The Philips House Hotel was also flattened killing 6 people including Milts good friend Jim Hastie, the barber Mort Upson, who when found, still had a razor in his hand, Ida Jones, a popular young waitress, Professor James Mayor, a piano tuner from Kansas City, Frank Campbell, a horseman from Williamsburg Kentucky, and Leonard Adamson, an 18 year old resident eating in the Restaurant.


In the Worden and Shaefer grocery, Joseph Worden, W. Shaefer, J. A. Bolinger and K. Adams were taking shelter.  The back end of the store was sucked out and they, along with it, flew approx. 140ft toward A Street where Bolinger was laid at the base of a tree and Shaefer was left in the tree limbs relatively unhurt.  The building was rebuilt and still stands at the Northeast corner of 7th and Washington.


The First Ward School was only 4 years old when the storm hit, removing the second floor completely and had to be rebuilt.  The last house damaged by the storm was the home of Judge J. G. Woods, just northeast of the school.  The storm then lifted and came down again northeast of Wellington killing a farmer and leveling his farm house before lifting again.


Harry Woods, the very popular and long-time editor of the Wellington Daily News for which the Woods Park was named, was a teenager or young man at the time.  He was down on south H. Street visiting his wife to be, totally unaware of the damage caused by the storm.  When someone came down the road and told him his parents had been killed by the storm, he made a quick run to their house. When he arrived at the house it was still standing but the upper floor, where the bedroom of his parents had been was demolished.  He yelled out for his parents frantically and heard his father's voice behind him in the dark.  He found that they were both okay but they had to leave the house in such a hurry that his father, the honorable Judge J. G. Woods, was not wearing any pants. Luckily Harry had a lantern with him and was able to retrieve his trousers.  Judge Woods did not rebuild the 2nd floor and installed a roof on top of the 1st floor.  The house still stands today at the Northeast corner of 9th and A Street.


Harry Woods was interviewed and quoted by a reporter from the Wichita Eagle.  I felt it was the best description of how things were that night.

           

Wichita Daily Eagle May 31, 1892

“The whole thing was rendered a thousand times worse” he said. “…From the fact that at the time so many husbands were down town when the storm descended You never saw such confusion.  Men were simply wild.  All the men who were down town rushed home and saw their houses in ruins and supposed their wives were buried and the women and children in turn supposed their husbands were buried in the ruins down town.  Everybody consequently thought that everybody else was killed.  All this confusion was worst con-founded by darkness, black as pitch.  I was stopped by women a half dozen times, who took me for their husbands.  People were crying, men and women alike, and some acted stark mad.  This terrible state of affairs lasted till nearly daylight, and did not end till everybody had some tidings that their friends were safe.  I passed up on the street in all this din, Henry Conrad, the restaurant owner, whose wife and baby were buried and rescued, rushed up to me and cried “ tell me about my baby, give me my baby.”  The men were working hard to liberate the baby.  A little further on I met two men supporting poor Sasher. His head had dropped to his chest and his legs were tottering. His mind was gone. I went over to where a group of men and women and children stood watching and waiting.  It was the most solemn crowd I ever saw.  Nobody said anything.  They did not converse, not even in whispers.  In the gray dawn, three stretchers with bodies filed past this group and I did not hear a sound.  If there was any curiosity to know whose bodies had just been carried past, it was not expressed in audible words.  Every lip seemed to be sealed by the calamity and every mind subdued. “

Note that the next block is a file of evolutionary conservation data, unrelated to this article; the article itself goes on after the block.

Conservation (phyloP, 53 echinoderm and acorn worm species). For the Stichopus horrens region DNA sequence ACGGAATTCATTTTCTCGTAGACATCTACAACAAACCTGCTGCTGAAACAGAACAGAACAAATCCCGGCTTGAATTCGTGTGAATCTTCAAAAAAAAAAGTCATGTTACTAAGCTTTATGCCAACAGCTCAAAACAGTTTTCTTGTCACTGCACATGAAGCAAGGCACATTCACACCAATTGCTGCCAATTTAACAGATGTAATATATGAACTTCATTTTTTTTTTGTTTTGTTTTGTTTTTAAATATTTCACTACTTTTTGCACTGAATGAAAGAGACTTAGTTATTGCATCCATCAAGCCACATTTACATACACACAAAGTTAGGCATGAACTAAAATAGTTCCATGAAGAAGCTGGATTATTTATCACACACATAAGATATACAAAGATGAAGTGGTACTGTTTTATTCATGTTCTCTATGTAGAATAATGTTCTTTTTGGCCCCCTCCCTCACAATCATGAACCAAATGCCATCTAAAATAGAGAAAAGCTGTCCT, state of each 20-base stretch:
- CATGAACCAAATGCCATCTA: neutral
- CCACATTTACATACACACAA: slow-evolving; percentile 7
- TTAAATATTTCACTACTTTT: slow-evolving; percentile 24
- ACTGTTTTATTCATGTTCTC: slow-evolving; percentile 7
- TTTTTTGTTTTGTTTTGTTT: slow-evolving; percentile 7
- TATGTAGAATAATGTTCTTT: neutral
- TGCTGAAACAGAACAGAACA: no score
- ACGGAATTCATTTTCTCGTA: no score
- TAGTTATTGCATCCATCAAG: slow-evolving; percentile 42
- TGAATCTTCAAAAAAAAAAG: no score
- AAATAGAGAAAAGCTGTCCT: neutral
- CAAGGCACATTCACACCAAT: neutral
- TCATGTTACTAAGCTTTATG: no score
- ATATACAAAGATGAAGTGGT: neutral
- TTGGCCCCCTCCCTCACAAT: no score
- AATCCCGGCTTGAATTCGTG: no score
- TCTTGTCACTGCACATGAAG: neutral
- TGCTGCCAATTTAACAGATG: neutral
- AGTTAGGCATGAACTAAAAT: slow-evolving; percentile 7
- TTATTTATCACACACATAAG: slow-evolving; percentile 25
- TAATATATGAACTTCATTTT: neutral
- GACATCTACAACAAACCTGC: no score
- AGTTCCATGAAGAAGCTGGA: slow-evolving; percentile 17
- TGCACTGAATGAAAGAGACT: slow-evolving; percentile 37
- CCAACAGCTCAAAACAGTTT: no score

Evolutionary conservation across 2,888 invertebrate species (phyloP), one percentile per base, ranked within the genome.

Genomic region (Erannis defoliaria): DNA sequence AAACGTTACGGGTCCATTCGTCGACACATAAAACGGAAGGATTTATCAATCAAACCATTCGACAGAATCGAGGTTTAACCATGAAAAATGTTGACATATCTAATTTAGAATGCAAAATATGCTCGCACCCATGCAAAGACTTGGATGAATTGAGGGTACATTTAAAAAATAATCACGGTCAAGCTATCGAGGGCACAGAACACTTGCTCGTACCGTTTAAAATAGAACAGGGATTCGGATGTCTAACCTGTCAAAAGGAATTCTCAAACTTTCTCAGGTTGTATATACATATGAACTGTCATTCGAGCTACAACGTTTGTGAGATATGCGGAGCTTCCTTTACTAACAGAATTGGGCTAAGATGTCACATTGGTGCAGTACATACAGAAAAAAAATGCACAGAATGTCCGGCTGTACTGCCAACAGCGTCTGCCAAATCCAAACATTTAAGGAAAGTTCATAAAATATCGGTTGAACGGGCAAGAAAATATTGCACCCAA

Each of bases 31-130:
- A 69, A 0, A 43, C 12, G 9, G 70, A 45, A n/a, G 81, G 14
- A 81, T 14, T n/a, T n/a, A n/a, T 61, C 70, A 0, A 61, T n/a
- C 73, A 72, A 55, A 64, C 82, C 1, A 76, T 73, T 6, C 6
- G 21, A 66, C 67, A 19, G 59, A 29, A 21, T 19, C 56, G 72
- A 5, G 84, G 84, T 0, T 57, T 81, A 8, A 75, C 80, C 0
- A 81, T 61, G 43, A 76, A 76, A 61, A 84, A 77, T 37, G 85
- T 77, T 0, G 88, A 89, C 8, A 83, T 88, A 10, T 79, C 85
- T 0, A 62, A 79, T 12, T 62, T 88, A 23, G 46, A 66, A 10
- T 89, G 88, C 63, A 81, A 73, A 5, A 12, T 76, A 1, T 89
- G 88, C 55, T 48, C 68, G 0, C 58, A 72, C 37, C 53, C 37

Wellington never quite recovered.  In total 11 died, and 29 were wounded, several with broken bones and head injuries. The storm stopped the momentum of growth that the town had experienced since the1886-87 boom, and the population declined.  Three banks failed after the storm and the city did not have funds enough to build another city hall until 1907, 15 years later.


A Harper historian documented that 27 families that opted not to rebuild and left Harper to make the Cherokee Strip run a year later in 93.  I am sure that also happened here in Wellington.


This material was presented to the Sumner County Historical Society and a video of that presentation will be aired on CH55 in the near future.  It also may be posted to YouTube.


Many of the original photos will be on display in the lobby of the museum over the next month.  Please come down and visit.